(Mr Sweetman) If the competition impact is quicker than we as an organisation can adapt to re-base our costs, to change the nature of our fixed and variable costs, if that is quicker than we can respond to then that will put our ability to finance the USO at risk. The only policy lever then available to Postcomm to ensure that we can continue to finance the USO is the price mechanism and that is within their report. If that is the only policy lever left and the impact of competition is faster than we can change then prices would have to go up for us to maintain our financing of the USO.

  467. You seem to be saying different things at different times to some extent. You said to Mr Jenkins earlier that you agreed having the Universal Service Obligation meant that you would always be competing in effect with one hand tied behind your back, and yet you also seem to think that it is a good thing that competition should be introduced and you said just now that if competition is introduced it may well be that prices go down, which from the point of view of the users of services I am sure will be welcomed.
  (Mr Roberts) May have to go down, yes.

  468. So you want competition or do you not want competition?
  (Mr Roberts) It is to do with the way in which competition is introduced. At the moment we are finding—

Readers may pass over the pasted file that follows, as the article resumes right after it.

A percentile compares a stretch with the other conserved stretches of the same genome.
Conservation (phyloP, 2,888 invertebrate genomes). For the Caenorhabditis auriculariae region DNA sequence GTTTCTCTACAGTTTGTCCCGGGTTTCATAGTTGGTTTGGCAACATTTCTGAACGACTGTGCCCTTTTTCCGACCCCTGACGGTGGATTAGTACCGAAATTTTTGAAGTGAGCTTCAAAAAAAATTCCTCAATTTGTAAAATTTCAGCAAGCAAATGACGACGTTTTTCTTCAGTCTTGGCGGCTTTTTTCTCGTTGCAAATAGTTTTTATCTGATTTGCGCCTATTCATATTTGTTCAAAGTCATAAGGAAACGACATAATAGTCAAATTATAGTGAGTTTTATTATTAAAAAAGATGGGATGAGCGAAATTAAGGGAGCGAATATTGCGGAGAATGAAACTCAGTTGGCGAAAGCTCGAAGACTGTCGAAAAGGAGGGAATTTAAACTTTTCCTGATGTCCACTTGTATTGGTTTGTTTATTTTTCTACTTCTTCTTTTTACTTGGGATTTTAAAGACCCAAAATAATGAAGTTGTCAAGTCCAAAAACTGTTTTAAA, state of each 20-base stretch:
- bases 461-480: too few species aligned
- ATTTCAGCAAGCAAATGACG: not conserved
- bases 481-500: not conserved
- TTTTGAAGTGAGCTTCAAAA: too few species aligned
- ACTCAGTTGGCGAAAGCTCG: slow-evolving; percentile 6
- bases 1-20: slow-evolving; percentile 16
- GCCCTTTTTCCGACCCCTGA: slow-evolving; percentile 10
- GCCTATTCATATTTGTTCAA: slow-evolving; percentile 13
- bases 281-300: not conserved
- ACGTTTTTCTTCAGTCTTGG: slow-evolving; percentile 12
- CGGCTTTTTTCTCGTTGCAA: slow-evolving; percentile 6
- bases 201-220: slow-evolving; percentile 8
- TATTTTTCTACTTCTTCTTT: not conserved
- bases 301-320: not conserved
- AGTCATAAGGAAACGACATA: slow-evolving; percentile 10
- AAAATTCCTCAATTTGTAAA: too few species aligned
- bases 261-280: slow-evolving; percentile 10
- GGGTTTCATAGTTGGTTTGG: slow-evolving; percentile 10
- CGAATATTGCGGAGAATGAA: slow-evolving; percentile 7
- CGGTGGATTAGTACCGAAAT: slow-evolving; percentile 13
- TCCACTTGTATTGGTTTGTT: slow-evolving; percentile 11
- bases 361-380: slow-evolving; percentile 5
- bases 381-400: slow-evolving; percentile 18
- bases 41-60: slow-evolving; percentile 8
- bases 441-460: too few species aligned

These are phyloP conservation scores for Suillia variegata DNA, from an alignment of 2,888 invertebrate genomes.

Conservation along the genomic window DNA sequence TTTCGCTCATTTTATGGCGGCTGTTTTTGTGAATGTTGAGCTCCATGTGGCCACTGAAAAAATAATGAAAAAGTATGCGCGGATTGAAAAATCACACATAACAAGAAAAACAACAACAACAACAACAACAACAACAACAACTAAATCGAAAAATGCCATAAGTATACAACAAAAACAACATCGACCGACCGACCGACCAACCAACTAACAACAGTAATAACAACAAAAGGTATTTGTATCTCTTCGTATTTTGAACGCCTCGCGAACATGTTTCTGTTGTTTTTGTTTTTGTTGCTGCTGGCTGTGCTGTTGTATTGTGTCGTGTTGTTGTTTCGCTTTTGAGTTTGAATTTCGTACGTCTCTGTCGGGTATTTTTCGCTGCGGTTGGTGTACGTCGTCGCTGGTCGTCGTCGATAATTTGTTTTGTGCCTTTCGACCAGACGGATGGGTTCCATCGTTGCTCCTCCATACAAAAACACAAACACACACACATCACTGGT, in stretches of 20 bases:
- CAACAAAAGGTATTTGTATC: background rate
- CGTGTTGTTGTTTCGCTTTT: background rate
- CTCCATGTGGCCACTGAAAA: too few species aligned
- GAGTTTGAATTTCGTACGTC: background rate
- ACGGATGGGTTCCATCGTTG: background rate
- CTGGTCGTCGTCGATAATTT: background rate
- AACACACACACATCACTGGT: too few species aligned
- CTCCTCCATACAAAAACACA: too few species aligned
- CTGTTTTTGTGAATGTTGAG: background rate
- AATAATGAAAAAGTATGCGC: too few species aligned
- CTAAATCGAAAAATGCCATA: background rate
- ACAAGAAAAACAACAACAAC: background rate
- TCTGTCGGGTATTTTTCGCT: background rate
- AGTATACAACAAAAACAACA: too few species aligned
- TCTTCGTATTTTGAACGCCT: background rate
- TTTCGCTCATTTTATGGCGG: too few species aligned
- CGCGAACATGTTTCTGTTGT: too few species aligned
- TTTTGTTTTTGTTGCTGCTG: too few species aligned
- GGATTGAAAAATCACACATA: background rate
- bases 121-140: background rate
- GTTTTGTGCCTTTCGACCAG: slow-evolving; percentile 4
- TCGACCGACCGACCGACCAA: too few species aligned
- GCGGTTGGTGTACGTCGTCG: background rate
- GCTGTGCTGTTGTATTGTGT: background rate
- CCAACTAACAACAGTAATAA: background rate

469. But however it is introduced you will always be working with one arm tied behind your back.
  (Mr Roberts) I think we will.

  470. Is that a good thing?
  (Mr Roberts) No, it is not a good thing, but I think the issue is if you introduce competition into this kind of industry where you have got a uniform price, which is the discussion I was having with Mr Jenkins, if you cannot re-base your prices if your competitors are coming in at a lower price than you then you have got one armed tied behind your back.

  471. So are you saying that it is a good thing because in practice what this will mean in the long term, because it will mean you always have one arm tied behind your back, is we no longer have a uniform tariff?
  (Mr Roberts) It might well do. The point I am making is if you introduce competition in a different way, if you introduce it in a staged way in the way in which the European debate has gone on then at least you get the chance to see what impact that is having and you may not get into that position as quickly as we might do with the Postcomm proposals and, therefore, you can actually introduce competition, you can maintain a uniform price or, over time, you can decide that competition has grown to such an extent that the customer has then got real choice and the uniform price may not then be as important as it seems to be now.

  472. Would it not always be important for those who are living in outlying areas because are they not the ones who suffer from not having a uniform tariff?